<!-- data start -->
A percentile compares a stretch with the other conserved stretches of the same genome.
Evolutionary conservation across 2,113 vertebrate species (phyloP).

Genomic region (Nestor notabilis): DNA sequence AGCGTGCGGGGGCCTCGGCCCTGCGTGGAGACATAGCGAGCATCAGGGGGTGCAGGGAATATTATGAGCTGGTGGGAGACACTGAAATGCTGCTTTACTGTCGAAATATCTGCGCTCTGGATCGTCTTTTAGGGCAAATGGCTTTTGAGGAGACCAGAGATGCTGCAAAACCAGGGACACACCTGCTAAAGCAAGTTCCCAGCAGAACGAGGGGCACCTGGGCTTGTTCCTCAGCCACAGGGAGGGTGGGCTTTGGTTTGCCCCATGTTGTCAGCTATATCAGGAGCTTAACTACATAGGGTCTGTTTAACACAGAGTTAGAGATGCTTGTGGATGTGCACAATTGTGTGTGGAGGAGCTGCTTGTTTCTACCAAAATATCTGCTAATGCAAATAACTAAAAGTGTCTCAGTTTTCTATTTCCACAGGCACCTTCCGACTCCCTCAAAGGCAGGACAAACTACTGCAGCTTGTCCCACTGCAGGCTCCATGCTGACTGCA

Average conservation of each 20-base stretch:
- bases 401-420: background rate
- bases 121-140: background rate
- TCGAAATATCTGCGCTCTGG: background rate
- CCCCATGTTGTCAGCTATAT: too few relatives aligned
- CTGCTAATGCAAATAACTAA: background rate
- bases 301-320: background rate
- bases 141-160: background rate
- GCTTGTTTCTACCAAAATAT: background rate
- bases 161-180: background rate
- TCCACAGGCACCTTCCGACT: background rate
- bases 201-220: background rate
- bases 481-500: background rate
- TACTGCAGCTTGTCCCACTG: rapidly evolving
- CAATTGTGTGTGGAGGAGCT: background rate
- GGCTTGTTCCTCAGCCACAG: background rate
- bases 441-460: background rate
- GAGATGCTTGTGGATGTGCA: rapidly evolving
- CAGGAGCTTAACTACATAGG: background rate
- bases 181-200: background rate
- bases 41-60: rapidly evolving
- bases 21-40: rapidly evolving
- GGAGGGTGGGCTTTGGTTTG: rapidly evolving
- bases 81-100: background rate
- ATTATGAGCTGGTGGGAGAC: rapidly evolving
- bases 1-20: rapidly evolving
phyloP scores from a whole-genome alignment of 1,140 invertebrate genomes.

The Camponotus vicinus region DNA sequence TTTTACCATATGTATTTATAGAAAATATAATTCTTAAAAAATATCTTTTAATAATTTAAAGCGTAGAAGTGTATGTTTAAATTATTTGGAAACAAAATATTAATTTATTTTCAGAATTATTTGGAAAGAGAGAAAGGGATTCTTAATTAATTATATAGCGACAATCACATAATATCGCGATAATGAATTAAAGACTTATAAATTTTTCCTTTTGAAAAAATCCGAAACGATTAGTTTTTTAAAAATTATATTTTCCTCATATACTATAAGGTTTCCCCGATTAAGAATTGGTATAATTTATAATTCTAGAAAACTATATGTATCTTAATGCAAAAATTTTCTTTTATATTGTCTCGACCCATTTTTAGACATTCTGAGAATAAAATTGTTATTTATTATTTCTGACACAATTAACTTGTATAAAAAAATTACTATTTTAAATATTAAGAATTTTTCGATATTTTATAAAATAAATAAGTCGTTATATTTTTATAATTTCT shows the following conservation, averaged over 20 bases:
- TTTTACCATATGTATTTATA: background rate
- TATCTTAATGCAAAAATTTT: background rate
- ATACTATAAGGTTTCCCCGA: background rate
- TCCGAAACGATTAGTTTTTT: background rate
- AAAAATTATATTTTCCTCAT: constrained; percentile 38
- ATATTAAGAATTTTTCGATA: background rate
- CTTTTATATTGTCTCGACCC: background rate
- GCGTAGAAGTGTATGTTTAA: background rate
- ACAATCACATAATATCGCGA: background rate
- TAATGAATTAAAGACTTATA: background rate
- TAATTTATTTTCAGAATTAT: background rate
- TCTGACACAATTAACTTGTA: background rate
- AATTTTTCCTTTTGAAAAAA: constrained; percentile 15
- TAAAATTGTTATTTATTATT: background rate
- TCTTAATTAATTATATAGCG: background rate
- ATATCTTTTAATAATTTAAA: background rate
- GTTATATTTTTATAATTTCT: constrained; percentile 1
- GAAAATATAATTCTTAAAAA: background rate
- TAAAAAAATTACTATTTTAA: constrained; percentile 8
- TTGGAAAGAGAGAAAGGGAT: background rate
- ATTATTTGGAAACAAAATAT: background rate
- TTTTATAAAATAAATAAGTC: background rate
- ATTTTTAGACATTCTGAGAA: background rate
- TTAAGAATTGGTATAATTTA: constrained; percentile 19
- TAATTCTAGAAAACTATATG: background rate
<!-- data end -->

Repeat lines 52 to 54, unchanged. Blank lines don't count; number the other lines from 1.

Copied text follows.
- ATTATTTGGAAACAAAATAT: background rate
- TTTTATAAAATAAATAAGTC: background rate
- ATTTTTAGACATTCTGAGAA: background rate